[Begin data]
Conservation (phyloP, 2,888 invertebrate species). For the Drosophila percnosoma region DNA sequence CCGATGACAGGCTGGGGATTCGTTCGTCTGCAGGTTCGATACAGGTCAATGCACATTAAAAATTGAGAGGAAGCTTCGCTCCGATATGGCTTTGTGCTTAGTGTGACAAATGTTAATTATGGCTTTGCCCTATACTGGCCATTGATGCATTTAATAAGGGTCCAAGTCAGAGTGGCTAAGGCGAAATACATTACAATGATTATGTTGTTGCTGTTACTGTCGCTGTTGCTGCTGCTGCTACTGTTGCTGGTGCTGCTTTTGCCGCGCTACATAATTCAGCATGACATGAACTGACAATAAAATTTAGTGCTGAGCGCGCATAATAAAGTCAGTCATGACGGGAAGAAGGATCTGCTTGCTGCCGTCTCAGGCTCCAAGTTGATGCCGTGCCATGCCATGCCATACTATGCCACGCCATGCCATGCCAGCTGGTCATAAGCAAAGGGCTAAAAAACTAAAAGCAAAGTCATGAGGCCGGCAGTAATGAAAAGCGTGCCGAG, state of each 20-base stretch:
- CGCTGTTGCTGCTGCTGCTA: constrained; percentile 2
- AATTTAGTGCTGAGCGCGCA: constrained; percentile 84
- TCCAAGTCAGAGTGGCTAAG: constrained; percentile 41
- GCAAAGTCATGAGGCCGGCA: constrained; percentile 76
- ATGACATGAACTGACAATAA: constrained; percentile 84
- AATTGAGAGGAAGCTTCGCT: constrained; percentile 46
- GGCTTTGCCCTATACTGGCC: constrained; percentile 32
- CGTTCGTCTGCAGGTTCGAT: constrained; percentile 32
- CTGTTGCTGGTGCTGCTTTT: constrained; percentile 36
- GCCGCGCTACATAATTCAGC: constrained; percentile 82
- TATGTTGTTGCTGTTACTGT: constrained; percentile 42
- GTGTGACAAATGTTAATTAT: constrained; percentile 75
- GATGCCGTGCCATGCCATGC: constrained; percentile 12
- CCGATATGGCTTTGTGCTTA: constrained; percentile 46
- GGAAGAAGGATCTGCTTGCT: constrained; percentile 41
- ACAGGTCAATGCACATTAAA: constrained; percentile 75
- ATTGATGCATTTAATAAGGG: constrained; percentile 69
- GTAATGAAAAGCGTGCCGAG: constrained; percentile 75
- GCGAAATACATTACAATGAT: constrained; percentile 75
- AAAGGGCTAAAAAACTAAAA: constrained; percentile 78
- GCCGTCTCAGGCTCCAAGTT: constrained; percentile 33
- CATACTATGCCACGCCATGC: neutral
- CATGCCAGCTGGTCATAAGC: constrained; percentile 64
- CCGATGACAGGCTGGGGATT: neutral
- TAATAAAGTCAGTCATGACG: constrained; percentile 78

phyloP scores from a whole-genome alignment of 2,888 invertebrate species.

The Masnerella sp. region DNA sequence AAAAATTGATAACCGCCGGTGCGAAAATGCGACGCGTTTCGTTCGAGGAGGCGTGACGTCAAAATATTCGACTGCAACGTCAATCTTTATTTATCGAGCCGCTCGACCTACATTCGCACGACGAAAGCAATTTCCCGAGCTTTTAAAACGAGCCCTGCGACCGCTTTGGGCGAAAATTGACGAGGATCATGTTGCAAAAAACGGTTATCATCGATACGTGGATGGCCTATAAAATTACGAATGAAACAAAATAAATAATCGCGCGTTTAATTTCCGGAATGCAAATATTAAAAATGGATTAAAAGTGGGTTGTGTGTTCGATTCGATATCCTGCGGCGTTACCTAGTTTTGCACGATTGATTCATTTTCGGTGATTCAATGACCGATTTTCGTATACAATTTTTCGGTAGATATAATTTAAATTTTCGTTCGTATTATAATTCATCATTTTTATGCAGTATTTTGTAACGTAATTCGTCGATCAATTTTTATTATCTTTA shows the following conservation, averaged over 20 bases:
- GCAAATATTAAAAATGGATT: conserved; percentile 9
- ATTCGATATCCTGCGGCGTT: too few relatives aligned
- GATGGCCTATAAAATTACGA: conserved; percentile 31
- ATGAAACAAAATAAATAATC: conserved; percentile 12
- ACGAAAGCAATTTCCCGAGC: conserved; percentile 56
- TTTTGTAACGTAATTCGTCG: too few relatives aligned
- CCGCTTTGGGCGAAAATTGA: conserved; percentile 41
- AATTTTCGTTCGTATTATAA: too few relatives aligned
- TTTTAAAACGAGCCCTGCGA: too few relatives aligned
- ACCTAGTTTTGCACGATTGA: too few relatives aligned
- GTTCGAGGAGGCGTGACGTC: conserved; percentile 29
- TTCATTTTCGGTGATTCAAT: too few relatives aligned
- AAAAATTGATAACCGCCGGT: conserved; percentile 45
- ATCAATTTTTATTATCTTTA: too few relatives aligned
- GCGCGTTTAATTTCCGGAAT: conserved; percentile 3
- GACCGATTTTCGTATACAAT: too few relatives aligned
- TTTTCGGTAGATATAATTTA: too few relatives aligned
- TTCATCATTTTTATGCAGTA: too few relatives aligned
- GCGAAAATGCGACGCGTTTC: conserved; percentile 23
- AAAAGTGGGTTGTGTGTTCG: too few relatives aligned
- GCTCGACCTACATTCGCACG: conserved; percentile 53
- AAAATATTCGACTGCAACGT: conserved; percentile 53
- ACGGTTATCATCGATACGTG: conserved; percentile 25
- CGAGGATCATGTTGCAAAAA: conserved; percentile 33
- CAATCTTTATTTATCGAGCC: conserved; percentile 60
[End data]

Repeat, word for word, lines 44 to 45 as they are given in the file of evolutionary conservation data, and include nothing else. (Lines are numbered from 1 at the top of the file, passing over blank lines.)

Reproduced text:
- GACCGATTTTCGTATACAAT: too few relatives aligned
- TTTTCGGTAGATATAATTTA: too few relatives aligned